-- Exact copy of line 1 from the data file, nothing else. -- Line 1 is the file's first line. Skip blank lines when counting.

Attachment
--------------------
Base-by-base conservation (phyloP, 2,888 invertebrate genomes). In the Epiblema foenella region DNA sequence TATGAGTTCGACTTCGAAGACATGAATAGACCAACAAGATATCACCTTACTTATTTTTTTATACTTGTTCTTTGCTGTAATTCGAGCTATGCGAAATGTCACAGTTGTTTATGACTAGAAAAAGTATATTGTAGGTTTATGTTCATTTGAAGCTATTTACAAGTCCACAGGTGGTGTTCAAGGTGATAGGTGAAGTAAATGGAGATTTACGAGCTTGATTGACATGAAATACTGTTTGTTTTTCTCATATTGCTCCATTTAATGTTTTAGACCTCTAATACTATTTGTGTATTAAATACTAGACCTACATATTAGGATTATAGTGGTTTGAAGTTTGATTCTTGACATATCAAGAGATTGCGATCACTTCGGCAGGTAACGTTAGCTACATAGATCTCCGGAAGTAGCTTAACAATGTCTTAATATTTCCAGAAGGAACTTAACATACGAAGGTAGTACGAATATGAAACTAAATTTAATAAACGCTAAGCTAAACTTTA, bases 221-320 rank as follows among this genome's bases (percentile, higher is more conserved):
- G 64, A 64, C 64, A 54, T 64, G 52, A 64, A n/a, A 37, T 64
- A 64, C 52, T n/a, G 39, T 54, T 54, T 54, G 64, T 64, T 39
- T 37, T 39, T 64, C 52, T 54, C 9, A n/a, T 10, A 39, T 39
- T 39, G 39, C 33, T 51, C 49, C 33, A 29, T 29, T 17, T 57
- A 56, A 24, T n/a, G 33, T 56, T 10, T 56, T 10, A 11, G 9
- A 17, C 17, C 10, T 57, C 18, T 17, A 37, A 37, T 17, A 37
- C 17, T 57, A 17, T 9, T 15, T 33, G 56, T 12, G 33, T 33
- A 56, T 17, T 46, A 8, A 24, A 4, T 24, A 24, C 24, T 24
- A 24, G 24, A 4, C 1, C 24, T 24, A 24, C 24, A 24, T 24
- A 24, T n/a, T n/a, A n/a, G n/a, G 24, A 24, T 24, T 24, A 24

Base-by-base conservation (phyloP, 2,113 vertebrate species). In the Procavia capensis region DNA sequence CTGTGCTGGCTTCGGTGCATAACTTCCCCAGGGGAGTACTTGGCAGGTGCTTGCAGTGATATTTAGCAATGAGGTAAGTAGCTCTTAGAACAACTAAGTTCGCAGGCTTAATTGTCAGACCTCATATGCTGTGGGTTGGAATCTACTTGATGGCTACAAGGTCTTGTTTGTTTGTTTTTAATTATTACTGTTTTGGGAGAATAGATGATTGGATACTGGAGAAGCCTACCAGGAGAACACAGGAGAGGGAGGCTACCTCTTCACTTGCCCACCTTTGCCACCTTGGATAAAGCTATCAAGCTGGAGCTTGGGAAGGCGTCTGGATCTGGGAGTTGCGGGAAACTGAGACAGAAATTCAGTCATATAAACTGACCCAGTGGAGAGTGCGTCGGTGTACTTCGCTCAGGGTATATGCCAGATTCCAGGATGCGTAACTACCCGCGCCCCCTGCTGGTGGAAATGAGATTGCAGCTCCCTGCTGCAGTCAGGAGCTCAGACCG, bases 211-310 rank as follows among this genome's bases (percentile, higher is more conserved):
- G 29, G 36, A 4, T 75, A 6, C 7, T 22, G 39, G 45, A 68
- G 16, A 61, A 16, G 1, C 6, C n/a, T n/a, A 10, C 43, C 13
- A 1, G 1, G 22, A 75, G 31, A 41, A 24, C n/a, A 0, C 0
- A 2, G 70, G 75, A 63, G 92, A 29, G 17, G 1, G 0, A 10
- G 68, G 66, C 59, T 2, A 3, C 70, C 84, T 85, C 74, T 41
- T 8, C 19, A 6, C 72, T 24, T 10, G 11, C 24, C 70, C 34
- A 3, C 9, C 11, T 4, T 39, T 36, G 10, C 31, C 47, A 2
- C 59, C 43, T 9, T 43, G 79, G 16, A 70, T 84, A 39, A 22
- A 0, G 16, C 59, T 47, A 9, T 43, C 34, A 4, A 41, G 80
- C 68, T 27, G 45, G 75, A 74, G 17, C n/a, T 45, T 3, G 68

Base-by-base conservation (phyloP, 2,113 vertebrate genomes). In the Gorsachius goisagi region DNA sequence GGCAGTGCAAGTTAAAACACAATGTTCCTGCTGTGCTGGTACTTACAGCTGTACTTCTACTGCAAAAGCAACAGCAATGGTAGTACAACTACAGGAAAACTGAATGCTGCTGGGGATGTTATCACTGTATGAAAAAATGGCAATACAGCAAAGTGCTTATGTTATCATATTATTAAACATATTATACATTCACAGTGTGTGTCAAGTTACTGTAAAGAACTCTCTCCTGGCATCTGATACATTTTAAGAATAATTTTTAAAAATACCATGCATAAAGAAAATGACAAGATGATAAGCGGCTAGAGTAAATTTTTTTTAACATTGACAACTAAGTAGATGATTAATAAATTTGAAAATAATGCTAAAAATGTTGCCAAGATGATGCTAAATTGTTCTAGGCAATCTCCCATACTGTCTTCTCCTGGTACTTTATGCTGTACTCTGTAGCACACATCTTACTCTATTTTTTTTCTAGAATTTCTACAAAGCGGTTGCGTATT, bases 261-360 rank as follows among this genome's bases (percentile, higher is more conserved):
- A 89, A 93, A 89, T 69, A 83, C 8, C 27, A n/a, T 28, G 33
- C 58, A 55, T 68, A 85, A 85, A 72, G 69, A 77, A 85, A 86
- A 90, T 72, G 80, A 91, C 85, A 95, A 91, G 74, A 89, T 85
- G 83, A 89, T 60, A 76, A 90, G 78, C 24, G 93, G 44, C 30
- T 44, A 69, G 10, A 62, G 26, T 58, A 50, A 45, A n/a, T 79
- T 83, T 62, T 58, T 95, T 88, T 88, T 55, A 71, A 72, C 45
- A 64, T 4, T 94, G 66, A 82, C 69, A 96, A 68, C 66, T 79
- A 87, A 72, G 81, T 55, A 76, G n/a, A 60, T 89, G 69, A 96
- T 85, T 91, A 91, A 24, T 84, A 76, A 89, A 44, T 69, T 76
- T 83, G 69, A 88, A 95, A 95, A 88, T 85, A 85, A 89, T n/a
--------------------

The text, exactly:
Base-by-base conservation (phyloP, 2,888 invertebrate genomes). In the Epiblema foenella region DNA sequence TATGAGTTCGACTTCGAAGACATGAATAGACCAACAAGATATCACCTTACTTATTTTTTTATACTTGTTCTTTGCTGTAATTCGAGCTATGCGAAATGTCACAGTTGTTTATGACTAGAAAAAGTATATTGTAGGTTTATGTTCATTTGAAGCTATTTACAAGTCCACAGGTGGTGTTCAAGGTGATAGGTGAAGTAAATGGAGATTTACGAGCTTGATTGACATGAAATACTGTTTGTTTTTCTCATATTGCTCCATTTAATGTTTTAGACCTCTAATACTATTTGTGTATTAAATACTAGACCTACATATTAGGATTATAGTGGTTTGAAGTTTGATTCTTGACATATCAAGAGATTGCGATCACTTCGGCAGGTAACGTTAGCTACATAGATCTCCGGAAGTAGCTTAACAATGTCTTAATATTTCCAGAAGGAACTTAACATACGAAGGTAGTACGAATATGAAACTAAATTTAATAAACGCTAAGCTAAACTTTA, bases 221-320 rank as follows among this genome's bases (percentile, higher is more conserved):